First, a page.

Unless you’ve been hiding in a swamp for the last few years, you’ve probably heard that the Florida Everglades has a python problem. Up to 100,000 invasive Burmese pythons dwell in the ‘Glades, and the rapacious reptiles have been eating so much native fauna that last year the state of Florida held a python-hunting contest—albeit one that yielded more media coverage than actual serpents.
As if pythons weren’t enough, this week Slate spotlighted another snake scourge: green anacondas. “A breeding population of anacondas has been established” in the Everglades, Slate wrote, adding that because the South American behemoth is invulnerable to fire ants, it “could eventually prove to be the biggest problem in the United States’ wildest place.” The story, which alluded to “snakes large enough to swallow a man,” has been shared nearly 6,000 times on Facebook and picked up by media outlets, including OnEarth. (Here’s hoping someone tried to reach noted herpetologist Ice Cube for comment.)
But let’s examine the intelligence before we declare war against yet another invader. Have these huge, “unstoppable” snakes really become invasive in the ‘Glades? The scientists who study this stuff don’t really think so. According to the U.S. Geological Survey, only four anacondas have ever been confirmed in the whole state of Florida, and the USGS admits only the “possibility” of an established population. Four snakes in a decade might be a trend worth monitoring, but it’s miles from a verifiable invasion.
“There’s no real evidence that they’re reproducing,” says Michael Dorcas, a biologist at Davidson College who studies Burmese pythons. In the case of his specialty snakes, adds Dorcas, it took the discovery of babies and reproducing females to affirm that an “invasion” was under way. Anacondas just ain’t there yet.
David Steen, ecologist and author of the blog Living Alongside Wildlife, agrees. “Let me be clear: There is virtually no evidence that a population of anacondas exists in Florida,” Steen writes. He goes on to quote J.D. Wilson, the scientist who has literally written the book on invasive snakes, as stating, “We currently have no reason to suspect that anacondas are established in South Florida.” (Steen is also quick to note the irony that Jack Shealy, the man who captured the first Everglades anaconda a decade ago, is co-founder of the Skunk Ape Research Headquarters—an organization devoted to the pursuit of an apocryphal swamp creature.)
So what about the eyewitness accounts of snakes the size of hula hoops gliding through the wetlands? Well, while anacondas are certainly massive—an adult can reach anywhere from 20 to 30 feet long—Burmese pythons aren’t exactly midgets: one captured last spring measured nearly 19 feet. It’s not hard to imagine that all of those apparent anacondas are, in reality, just really big pythons.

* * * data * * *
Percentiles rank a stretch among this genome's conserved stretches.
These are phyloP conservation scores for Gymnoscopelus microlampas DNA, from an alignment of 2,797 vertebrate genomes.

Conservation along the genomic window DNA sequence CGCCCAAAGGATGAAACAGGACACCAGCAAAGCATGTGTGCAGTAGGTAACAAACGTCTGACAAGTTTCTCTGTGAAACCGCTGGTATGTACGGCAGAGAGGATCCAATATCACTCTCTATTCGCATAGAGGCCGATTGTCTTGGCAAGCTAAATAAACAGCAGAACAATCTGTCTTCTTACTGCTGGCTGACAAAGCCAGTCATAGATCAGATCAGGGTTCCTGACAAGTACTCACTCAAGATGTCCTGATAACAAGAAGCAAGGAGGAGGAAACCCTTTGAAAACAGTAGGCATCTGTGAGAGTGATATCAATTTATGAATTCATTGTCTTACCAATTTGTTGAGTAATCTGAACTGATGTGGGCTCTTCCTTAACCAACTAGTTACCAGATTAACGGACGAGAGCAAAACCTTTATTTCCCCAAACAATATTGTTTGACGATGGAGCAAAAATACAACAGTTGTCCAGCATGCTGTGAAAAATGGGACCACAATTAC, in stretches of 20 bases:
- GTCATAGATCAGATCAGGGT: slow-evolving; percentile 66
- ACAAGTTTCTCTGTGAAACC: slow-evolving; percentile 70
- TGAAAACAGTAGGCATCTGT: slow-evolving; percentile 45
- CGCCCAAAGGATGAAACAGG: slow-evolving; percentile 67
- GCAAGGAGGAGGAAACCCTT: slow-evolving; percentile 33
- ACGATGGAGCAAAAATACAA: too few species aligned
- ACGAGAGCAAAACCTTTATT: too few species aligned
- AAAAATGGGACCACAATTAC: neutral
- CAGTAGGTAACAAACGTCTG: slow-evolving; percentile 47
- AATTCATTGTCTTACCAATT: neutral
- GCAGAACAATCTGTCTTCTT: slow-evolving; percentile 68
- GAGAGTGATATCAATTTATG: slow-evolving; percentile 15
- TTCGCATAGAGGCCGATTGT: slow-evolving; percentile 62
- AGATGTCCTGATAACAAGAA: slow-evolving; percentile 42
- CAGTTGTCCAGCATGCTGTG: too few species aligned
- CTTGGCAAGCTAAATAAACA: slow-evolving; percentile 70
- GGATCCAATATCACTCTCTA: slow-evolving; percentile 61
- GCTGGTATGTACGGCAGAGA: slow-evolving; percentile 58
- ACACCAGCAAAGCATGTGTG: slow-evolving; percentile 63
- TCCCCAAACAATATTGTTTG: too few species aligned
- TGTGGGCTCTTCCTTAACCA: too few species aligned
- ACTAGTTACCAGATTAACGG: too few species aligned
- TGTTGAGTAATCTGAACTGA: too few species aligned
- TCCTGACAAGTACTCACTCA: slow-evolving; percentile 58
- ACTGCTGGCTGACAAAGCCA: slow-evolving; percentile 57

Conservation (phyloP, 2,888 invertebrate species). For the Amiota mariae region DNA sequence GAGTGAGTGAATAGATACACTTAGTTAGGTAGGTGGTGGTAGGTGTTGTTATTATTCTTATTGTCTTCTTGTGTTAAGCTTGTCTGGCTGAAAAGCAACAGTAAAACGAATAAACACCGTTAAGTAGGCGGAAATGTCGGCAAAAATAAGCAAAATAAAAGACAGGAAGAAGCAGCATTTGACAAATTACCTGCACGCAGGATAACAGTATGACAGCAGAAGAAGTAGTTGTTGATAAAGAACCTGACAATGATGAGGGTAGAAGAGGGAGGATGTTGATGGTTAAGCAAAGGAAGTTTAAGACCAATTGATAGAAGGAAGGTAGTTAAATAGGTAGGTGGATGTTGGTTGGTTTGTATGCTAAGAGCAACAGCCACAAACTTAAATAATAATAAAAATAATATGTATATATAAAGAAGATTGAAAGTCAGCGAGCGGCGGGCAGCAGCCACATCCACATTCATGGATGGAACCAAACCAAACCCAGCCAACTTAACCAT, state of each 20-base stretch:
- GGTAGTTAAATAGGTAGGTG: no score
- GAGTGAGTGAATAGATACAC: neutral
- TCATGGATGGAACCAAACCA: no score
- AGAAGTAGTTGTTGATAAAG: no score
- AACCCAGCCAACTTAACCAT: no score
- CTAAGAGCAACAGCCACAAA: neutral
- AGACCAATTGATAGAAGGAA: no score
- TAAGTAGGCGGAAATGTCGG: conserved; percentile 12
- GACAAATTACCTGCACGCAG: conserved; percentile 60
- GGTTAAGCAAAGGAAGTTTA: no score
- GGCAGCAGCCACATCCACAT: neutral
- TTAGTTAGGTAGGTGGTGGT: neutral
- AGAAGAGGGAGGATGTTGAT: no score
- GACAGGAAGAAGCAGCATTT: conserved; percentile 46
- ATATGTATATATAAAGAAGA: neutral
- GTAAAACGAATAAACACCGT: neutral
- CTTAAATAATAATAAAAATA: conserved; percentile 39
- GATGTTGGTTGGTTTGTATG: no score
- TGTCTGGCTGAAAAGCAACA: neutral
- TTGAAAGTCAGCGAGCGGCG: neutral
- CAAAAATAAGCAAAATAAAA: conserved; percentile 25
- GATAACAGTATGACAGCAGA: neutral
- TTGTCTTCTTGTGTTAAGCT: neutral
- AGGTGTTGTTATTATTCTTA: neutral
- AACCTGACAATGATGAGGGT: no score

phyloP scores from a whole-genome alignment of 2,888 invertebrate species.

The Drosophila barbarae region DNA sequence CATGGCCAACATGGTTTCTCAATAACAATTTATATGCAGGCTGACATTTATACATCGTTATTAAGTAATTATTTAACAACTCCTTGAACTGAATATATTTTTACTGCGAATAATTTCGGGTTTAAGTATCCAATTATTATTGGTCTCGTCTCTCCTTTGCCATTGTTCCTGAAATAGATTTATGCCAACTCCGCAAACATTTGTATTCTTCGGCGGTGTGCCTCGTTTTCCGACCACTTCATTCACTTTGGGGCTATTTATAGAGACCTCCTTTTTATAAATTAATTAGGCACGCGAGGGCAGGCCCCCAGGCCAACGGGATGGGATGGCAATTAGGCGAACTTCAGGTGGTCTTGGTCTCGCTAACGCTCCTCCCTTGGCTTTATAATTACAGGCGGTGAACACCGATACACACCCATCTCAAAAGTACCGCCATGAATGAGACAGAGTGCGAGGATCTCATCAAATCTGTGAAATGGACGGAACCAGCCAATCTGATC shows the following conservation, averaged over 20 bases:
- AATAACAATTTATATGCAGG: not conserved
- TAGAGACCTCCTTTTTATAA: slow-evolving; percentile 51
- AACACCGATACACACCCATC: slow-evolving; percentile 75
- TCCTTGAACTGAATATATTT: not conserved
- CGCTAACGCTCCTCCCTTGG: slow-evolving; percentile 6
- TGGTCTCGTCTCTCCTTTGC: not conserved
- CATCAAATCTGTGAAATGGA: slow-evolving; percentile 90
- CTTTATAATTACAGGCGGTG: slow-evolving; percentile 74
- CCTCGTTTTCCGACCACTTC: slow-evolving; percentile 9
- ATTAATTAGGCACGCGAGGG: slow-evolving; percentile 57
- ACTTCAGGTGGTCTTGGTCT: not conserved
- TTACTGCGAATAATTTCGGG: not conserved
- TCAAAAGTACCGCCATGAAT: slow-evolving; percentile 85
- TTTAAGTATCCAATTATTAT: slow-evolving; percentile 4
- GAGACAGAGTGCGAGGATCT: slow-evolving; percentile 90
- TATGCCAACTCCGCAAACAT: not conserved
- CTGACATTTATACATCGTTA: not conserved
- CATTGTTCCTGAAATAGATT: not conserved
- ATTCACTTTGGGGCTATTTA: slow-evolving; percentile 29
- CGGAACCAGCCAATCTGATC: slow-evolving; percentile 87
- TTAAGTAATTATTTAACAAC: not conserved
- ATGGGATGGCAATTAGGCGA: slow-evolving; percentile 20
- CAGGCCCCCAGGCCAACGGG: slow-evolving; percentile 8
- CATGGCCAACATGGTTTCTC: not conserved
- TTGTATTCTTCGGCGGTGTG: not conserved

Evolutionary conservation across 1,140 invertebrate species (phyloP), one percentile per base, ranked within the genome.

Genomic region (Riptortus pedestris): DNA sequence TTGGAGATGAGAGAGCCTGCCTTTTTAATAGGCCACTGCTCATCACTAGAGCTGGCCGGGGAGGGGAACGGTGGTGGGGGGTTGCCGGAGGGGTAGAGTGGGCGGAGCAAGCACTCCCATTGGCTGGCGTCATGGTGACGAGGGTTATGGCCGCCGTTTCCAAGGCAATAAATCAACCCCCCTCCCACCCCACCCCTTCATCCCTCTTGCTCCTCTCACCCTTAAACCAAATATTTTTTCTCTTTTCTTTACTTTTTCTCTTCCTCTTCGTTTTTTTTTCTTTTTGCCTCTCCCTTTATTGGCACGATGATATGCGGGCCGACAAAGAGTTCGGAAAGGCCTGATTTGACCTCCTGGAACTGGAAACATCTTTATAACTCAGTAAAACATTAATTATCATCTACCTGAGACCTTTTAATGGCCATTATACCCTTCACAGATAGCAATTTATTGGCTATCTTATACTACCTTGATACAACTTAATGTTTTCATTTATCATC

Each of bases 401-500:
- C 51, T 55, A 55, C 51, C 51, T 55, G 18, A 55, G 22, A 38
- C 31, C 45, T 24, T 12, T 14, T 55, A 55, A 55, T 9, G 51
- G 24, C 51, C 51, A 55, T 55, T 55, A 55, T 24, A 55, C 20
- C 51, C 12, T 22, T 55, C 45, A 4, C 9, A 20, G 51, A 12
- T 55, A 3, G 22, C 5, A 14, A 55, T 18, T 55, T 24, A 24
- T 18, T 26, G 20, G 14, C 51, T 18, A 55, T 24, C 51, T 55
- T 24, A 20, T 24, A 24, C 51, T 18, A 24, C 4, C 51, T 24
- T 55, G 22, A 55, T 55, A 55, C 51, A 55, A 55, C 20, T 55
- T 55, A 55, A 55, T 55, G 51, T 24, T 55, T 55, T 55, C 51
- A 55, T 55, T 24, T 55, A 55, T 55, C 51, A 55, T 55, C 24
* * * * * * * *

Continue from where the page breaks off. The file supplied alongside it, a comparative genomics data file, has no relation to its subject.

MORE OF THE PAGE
And pythons are definitely a problem. One study has suggested that the snakes may be obliterating populations of mammals like raccoons and bobcats, and last year Smithsonian scientists determined that pythons are devouring birds and pilfering eggs. The pythons are a clear and present danger, while the anacondas are unverified. Fixating on the latest scare could lead us to concentrate our efforts on the wrong reptile.
Could there be anacondas breeding in the Everglades? Well, sure. After all, the park encompasses nearly 500,000 acres of wet wilderness—Elvis is farming alligators out there for all we know. The snake’s cryptic aquatic lifestyle also makes it well-equipped to avoid discovery. (According to Dorcas, however, Burmese pythons also spend “a heck of a lot of time” in the water and, like anacondas, are nearly impossible to detect—yet scientists haven’t had any trouble establishing that a python invasion is in progress. If anacondas were there en masse, they’d likely know.)
But just because there’s plenty of room for skepticism doesn’t mean we should ignore anaconda anecdotes. By not immediately responding to python reports back in 2000, the National Park Service may have lost its chance to control that crisis when it was still manageable. We shouldn’t disregard the possibility that anacondas are flourishing in the ‘Glades—but we shouldn’t take reports of invasion as gospel, either.
Besides, the Everglades faces graver concerns than invasive snakes. Sea level rise is making the park’s soil and groundwater more saline, and Florida’s water management regimes prioritize agriculture and flood control over ecosystem health. Although we’ve thankfully moved on from trying to drain the place, the River of Grass remains the only threatened World Heritage Site in the United States for a reason. And that reason isn’t anacondas.
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